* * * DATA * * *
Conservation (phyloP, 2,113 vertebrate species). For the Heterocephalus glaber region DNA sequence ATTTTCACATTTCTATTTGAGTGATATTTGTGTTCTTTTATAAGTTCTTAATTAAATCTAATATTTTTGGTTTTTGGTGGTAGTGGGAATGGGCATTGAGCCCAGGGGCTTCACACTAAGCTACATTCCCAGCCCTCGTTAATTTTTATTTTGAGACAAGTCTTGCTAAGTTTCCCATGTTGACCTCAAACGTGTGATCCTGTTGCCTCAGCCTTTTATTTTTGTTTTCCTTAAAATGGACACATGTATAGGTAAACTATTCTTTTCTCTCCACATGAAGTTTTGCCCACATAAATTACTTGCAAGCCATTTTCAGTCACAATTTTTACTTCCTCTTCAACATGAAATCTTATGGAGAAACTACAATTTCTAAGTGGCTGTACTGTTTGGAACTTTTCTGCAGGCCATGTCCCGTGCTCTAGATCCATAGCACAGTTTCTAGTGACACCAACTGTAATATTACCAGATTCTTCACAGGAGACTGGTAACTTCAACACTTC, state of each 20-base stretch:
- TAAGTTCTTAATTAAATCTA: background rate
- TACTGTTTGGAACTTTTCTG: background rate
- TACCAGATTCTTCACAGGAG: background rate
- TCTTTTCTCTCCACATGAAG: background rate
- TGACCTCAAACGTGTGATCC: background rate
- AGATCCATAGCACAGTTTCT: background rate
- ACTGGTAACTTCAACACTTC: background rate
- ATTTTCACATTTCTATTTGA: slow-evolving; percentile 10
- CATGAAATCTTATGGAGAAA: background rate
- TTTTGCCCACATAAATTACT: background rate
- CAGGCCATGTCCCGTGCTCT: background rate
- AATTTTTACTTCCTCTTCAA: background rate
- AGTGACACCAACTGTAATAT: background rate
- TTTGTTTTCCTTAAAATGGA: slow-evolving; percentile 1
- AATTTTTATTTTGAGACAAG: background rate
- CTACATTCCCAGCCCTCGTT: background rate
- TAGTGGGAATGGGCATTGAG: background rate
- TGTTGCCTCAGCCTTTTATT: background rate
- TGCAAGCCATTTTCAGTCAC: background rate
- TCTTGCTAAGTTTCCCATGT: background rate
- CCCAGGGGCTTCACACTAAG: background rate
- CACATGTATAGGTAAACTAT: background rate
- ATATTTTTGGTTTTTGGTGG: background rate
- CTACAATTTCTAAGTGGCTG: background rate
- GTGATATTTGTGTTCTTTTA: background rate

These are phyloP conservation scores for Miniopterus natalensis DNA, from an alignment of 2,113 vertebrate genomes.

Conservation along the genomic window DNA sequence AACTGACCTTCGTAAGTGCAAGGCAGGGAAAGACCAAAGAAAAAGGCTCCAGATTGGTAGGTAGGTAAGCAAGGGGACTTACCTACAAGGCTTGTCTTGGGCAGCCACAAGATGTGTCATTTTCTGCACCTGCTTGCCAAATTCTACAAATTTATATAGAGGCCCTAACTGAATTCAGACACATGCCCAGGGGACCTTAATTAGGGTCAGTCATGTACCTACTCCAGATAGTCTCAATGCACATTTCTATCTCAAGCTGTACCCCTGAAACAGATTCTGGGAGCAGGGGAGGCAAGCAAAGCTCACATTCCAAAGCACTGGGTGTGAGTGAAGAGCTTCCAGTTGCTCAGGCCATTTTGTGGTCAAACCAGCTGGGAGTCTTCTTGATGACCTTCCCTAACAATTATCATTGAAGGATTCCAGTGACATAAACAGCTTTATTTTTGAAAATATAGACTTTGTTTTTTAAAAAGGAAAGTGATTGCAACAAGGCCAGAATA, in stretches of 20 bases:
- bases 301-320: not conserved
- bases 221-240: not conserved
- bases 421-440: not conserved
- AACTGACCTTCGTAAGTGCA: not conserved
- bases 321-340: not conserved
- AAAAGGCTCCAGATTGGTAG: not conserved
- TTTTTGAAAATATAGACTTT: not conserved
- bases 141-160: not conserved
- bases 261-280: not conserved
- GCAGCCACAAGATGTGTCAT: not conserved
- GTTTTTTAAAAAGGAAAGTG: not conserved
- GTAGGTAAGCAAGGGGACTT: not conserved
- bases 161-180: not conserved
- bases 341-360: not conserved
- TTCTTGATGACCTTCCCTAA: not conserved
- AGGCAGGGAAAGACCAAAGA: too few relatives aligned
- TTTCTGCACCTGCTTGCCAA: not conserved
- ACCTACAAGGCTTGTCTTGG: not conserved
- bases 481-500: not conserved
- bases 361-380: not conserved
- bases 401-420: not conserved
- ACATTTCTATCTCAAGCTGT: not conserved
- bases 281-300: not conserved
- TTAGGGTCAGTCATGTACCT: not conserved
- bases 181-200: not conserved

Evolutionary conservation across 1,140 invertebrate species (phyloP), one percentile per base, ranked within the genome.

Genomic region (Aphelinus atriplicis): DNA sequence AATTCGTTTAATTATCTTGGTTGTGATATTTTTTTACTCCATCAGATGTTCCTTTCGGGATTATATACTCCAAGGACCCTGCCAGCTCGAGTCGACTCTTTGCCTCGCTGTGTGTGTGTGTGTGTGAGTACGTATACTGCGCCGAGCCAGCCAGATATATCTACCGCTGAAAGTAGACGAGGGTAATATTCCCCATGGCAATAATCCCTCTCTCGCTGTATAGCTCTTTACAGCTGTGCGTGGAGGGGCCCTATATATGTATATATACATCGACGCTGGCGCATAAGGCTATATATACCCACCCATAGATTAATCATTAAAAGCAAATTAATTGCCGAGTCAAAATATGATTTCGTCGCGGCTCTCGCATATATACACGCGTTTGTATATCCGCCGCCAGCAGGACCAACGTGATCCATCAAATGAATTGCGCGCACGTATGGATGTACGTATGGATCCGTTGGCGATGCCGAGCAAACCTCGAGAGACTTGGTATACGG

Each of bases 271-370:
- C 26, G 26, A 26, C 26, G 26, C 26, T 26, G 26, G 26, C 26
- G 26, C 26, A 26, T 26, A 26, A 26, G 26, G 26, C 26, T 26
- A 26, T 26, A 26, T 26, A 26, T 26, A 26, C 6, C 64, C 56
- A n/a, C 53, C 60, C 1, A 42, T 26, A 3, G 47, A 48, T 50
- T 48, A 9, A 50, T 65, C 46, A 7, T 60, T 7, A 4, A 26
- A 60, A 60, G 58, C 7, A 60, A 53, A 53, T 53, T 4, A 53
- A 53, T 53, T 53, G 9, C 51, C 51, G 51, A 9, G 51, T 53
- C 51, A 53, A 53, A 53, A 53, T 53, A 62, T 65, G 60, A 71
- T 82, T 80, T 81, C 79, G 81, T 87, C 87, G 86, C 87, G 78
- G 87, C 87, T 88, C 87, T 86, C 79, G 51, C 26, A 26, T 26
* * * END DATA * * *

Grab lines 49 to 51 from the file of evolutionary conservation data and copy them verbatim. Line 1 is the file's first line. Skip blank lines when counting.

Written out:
- bases 401-420: not conserved
- ACATTTCTATCTCAAGCTGT: not conserved
- bases 281-300: not conserved